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The book…. With more than 1, photos, the second volume of this series gets into the heart of the USAF uniforms and…. Schiffer Publishing, Ltd. All rights reserved. Navy Patches Series U. Uniforms - 19th Century. Item Name-. DalessandroRebecca S. Available Now Told here is the riveting story of the nd U. That force had to be supplied with the uniforms, guns, tanks, ships, warplanes, and other weapons and equipment needed to fight. With its vast human and material resources, the United States had the potential to supply both itself and its allies. But first the American economy had to be converted to war production.

The war production effort brought immense changes to American life. As millions of men and women entered the service and production boomed, unemployment virtually disappeared. The need for labor opened up new opportunities for women and African Americans and other minorities.


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Millions of Americans left home to take jobs in war plants that sprang up around the nation. Economic output skyrocketed. The war effort on the "Home Front" required sacrifices and cooperation. Rationing became part of everyday life. Americans learned to conserve vital resources. They lived with price controls, dealt with shortages of everything from nylons to housing, and volunteered for jobs ranging from air raid warden to Red Cross worker. Eating leftovers became a patriotic duty and civilians were urged to grow their own vegetables and fruits. Millions of "Victory gardens," planted and maintained by ordinary citizens, appeared in backyards, vacant lots, and public parks.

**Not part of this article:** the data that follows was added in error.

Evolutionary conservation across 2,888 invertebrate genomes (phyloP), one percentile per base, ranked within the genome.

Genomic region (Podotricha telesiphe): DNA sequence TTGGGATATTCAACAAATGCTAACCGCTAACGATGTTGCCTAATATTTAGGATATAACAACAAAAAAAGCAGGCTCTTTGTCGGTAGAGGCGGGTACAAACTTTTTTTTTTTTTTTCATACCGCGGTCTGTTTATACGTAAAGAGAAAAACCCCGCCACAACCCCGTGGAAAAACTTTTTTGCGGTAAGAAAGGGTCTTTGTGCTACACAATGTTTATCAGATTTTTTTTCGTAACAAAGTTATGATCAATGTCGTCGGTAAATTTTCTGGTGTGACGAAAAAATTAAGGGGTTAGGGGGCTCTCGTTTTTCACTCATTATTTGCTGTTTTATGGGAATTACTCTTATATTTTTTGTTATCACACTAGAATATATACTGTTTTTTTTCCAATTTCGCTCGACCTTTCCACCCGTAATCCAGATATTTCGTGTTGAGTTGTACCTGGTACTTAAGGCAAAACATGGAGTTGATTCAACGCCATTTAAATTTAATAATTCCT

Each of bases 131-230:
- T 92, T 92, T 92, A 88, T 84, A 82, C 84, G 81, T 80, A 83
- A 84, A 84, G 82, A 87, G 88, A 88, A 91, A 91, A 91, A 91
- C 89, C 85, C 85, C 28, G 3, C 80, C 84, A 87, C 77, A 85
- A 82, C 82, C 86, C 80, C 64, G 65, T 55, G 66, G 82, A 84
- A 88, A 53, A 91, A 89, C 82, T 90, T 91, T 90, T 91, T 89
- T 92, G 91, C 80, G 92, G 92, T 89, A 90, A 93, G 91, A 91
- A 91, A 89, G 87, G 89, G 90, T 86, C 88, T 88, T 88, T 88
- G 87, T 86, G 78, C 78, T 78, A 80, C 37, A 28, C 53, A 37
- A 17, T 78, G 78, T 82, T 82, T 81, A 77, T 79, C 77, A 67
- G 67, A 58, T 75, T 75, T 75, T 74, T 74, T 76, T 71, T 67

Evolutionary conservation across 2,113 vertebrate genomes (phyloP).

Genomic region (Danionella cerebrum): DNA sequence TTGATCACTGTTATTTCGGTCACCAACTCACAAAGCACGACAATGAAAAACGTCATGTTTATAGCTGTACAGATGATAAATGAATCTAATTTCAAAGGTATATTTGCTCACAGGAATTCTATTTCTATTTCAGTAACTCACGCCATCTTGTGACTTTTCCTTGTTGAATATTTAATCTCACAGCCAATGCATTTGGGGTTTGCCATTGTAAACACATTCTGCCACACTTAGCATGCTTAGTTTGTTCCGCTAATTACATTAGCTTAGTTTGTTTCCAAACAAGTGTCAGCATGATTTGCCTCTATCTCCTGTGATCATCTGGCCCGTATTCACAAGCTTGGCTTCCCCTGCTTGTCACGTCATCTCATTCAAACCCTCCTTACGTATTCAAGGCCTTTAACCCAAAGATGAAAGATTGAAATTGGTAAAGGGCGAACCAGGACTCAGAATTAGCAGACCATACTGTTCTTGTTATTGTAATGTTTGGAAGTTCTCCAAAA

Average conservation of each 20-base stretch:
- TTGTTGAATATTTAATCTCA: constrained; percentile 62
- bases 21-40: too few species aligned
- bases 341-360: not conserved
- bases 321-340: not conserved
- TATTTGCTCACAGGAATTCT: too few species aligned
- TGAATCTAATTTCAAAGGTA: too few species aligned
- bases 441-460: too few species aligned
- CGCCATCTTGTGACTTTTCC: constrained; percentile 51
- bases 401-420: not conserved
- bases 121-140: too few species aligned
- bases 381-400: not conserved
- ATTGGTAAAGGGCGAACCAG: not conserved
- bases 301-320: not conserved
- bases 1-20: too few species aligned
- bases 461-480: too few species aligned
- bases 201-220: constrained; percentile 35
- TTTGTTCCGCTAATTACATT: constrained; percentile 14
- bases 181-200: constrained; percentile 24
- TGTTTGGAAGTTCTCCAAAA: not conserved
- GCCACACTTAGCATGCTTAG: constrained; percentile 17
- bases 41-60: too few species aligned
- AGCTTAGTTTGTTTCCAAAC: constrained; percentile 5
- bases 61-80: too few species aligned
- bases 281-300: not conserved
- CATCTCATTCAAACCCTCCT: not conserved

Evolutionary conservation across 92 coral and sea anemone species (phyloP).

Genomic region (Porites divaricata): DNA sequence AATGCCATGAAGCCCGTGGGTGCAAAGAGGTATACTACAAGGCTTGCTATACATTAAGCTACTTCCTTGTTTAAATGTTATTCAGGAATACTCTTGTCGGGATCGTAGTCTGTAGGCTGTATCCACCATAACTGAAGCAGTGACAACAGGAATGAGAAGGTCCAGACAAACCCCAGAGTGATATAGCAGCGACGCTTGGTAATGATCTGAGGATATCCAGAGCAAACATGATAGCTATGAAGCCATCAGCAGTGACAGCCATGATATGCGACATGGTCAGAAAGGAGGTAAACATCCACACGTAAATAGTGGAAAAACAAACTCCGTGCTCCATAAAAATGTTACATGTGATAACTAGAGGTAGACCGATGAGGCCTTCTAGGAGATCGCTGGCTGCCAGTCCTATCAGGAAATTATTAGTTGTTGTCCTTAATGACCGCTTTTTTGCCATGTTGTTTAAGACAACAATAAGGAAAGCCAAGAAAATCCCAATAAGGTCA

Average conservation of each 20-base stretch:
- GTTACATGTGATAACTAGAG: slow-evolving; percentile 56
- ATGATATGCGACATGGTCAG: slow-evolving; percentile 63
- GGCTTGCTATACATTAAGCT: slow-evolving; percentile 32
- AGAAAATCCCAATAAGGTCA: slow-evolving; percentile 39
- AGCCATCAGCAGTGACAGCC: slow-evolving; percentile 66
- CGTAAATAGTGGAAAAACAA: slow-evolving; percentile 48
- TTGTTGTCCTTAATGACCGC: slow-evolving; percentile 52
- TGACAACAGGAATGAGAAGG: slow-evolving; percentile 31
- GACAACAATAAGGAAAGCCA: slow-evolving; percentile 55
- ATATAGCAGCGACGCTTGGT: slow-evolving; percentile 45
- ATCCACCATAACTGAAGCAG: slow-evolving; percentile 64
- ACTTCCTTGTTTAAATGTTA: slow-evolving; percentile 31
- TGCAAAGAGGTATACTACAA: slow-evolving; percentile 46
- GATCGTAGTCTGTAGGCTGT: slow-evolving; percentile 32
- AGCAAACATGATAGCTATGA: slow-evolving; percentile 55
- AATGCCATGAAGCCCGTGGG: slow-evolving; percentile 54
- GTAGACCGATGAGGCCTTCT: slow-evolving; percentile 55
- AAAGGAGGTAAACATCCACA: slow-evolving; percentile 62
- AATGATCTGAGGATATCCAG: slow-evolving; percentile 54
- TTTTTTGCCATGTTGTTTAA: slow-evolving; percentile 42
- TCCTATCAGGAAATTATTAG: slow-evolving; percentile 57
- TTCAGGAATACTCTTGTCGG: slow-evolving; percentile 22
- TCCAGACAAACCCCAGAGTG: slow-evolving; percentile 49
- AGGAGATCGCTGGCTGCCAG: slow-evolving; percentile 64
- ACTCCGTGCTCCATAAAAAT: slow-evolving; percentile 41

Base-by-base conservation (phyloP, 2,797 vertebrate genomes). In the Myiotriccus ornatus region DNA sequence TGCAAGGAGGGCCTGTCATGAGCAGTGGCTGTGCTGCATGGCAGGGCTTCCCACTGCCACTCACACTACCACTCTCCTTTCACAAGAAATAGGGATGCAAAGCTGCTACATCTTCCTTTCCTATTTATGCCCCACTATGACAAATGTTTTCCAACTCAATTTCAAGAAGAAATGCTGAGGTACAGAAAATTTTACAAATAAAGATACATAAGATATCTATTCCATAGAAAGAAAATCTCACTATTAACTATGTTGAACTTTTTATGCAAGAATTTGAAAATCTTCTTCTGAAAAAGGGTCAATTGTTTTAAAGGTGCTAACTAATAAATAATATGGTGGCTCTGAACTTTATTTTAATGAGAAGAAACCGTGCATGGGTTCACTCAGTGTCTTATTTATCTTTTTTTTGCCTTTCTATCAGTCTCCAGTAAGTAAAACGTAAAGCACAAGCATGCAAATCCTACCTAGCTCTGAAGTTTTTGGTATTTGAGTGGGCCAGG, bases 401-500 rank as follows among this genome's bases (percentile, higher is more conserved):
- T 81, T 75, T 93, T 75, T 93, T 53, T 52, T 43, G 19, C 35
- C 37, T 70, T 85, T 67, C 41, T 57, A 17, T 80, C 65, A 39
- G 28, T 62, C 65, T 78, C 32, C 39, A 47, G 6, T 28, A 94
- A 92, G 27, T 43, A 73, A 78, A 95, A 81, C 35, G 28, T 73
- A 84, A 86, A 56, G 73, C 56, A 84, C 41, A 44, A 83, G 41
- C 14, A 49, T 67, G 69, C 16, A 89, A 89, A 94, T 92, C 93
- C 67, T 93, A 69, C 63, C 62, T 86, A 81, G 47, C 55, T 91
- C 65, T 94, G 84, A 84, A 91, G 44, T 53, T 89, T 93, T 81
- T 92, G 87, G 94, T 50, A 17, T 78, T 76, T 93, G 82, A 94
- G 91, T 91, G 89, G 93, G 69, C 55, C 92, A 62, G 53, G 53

US Marines Equipment and Uniform in the Pacific Theater, WW2 - Collector's & History Corner